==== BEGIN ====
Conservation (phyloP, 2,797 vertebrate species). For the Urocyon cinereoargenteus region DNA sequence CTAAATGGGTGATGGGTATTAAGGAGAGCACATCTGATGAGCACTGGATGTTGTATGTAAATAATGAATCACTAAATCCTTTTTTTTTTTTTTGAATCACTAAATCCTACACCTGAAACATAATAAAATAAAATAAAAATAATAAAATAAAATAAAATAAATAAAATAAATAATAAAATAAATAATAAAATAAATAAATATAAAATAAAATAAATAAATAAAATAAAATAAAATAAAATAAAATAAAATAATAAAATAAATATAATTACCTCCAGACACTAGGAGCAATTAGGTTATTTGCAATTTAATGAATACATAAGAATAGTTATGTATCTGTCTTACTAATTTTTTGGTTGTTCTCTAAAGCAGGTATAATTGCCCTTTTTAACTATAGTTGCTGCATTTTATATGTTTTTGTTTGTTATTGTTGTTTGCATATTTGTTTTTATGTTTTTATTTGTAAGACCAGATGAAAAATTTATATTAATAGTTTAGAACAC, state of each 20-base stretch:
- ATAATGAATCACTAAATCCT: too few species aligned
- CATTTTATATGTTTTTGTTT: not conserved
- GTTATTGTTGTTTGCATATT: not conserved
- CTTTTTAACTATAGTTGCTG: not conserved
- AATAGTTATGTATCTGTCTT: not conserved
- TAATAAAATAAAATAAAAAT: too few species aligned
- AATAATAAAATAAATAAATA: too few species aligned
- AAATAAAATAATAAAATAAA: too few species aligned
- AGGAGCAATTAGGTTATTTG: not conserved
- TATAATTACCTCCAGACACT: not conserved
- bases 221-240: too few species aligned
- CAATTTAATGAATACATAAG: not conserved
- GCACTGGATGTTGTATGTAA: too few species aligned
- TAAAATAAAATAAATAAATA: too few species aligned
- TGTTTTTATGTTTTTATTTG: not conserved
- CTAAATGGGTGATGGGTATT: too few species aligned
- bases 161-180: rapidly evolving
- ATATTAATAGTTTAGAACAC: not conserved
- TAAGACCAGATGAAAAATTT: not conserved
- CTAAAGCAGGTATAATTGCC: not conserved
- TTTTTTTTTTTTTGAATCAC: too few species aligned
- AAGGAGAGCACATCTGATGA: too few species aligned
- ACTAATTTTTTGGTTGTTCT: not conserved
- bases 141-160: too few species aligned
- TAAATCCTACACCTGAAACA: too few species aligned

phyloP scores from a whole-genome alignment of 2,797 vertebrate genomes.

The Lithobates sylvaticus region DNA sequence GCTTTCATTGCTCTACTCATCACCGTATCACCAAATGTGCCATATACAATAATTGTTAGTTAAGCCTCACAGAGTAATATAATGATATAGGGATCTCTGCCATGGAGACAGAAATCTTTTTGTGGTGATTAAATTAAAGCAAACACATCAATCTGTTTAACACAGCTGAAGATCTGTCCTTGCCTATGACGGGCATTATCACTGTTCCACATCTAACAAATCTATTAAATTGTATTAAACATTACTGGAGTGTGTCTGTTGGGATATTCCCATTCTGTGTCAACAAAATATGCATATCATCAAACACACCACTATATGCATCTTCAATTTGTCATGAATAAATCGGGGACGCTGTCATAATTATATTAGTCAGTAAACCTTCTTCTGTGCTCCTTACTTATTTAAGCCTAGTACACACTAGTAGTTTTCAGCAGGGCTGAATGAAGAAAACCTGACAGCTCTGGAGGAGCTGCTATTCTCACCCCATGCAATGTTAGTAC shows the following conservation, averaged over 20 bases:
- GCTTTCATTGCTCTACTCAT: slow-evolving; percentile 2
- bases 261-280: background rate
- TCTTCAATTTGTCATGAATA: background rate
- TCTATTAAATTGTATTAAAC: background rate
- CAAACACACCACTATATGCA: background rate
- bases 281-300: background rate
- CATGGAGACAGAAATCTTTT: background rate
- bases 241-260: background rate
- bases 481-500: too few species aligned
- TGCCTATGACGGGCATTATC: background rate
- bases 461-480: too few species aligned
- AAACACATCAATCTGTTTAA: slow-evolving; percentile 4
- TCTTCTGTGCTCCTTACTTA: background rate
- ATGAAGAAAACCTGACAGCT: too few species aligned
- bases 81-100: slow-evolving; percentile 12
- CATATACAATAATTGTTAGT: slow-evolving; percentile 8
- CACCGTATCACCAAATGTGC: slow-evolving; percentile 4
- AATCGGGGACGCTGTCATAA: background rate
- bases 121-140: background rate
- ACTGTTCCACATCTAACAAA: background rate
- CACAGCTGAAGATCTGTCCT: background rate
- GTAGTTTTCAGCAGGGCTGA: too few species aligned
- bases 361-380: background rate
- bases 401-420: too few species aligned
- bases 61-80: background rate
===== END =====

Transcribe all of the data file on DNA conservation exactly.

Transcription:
Conservation (phyloP, 2,797 vertebrate species). For the Urocyon cinereoargenteus region DNA sequence CTAAATGGGTGATGGGTATTAAGGAGAGCACATCTGATGAGCACTGGATGTTGTATGTAAATAATGAATCACTAAATCCTTTTTTTTTTTTTTGAATCACTAAATCCTACACCTGAAACATAATAAAATAAAATAAAAATAATAAAATAAAATAAAATAAATAAAATAAATAATAAAATAAATAATAAAATAAATAAATATAAAATAAAATAAATAAATAAAATAAAATAAAATAAAATAAAATAAAATAATAAAATAAATATAATTACCTCCAGACACTAGGAGCAATTAGGTTATTTGCAATTTAATGAATACATAAGAATAGTTATGTATCTGTCTTACTAATTTTTTGGTTGTTCTCTAAAGCAGGTATAATTGCCCTTTTTAACTATAGTTGCTGCATTTTATATGTTTTTGTTTGTTATTGTTGTTTGCATATTTGTTTTTATGTTTTTATTTGTAAGACCAGATGAAAAATTTATATTAATAGTTTAGAACAC, state of each 20-base stretch:
- ATAATGAATCACTAAATCCT: too few species aligned
- CATTTTATATGTTTTTGTTT: not conserved
- GTTATTGTTGTTTGCATATT: not conserved
- CTTTTTAACTATAGTTGCTG: not conserved
- AATAGTTATGTATCTGTCTT: not conserved
- TAATAAAATAAAATAAAAAT: too few species aligned
- AATAATAAAATAAATAAATA: too few species aligned
- AAATAAAATAATAAAATAAA: too few species aligned
- AGGAGCAATTAGGTTATTTG: not conserved
- TATAATTACCTCCAGACACT: not conserved
- bases 221-240: too few species aligned
- CAATTTAATGAATACATAAG: not conserved
- GCACTGGATGTTGTATGTAA: too few species aligned
- TAAAATAAAATAAATAAATA: too few species aligned
- TGTTTTTATGTTTTTATTTG: not conserved
- CTAAATGGGTGATGGGTATT: too few species aligned
- bases 161-180: rapidly evolving
- ATATTAATAGTTTAGAACAC: not conserved
- TAAGACCAGATGAAAAATTT: not conserved
- CTAAAGCAGGTATAATTGCC: not conserved
- TTTTTTTTTTTTTGAATCAC: too few species aligned
- AAGGAGAGCACATCTGATGA: too few species aligned
- ACTAATTTTTTGGTTGTTCT: not conserved
- bases 141-160: too few species aligned
- TAAATCCTACACCTGAAACA: too few species aligned

phyloP scores from a whole-genome alignment of 2,797 vertebrate genomes.

The Lithobates sylvaticus region DNA sequence GCTTTCATTGCTCTACTCATCACCGTATCACCAAATGTGCCATATACAATAATTGTTAGTTAAGCCTCACAGAGTAATATAATGATATAGGGATCTCTGCCATGGAGACAGAAATCTTTTTGTGGTGATTAAATTAAAGCAAACACATCAATCTGTTTAACACAGCTGAAGATCTGTCCTTGCCTATGACGGGCATTATCACTGTTCCACATCTAACAAATCTATTAAATTGTATTAAACATTACTGGAGTGTGTCTGTTGGGATATTCCCATTCTGTGTCAACAAAATATGCATATCATCAAACACACCACTATATGCATCTTCAATTTGTCATGAATAAATCGGGGACGCTGTCATAATTATATTAGTCAGTAAACCTTCTTCTGTGCTCCTTACTTATTTAAGCCTAGTACACACTAGTAGTTTTCAGCAGGGCTGAATGAAGAAAACCTGACAGCTCTGGAGGAGCTGCTATTCTCACCCCATGCAATGTTAGTAC shows the following conservation, averaged over 20 bases:
- GCTTTCATTGCTCTACTCAT: slow-evolving; percentile 2
- bases 261-280: background rate
- TCTTCAATTTGTCATGAATA: background rate
- TCTATTAAATTGTATTAAAC: background rate
- CAAACACACCACTATATGCA: background rate
- bases 281-300: background rate
- CATGGAGACAGAAATCTTTT: background rate
- bases 241-260: background rate
- bases 481-500: too few species aligned
- TGCCTATGACGGGCATTATC: background rate
- bases 461-480: too few species aligned
- AAACACATCAATCTGTTTAA: slow-evolving; percentile 4
- TCTTCTGTGCTCCTTACTTA: background rate
- ATGAAGAAAACCTGACAGCT: too few species aligned
- bases 81-100: slow-evolving; percentile 12
- CATATACAATAATTGTTAGT: slow-evolving; percentile 8
- CACCGTATCACCAAATGTGC: slow-evolving; percentile 4
- AATCGGGGACGCTGTCATAA: background rate
- bases 121-140: background rate
- ACTGTTCCACATCTAACAAA: background rate
- CACAGCTGAAGATCTGTCCT: background rate
- GTAGTTTTCAGCAGGGCTGA: too few species aligned
- bases 361-380: background rate
- bases 401-420: too few species aligned
- bases 61-80: background rate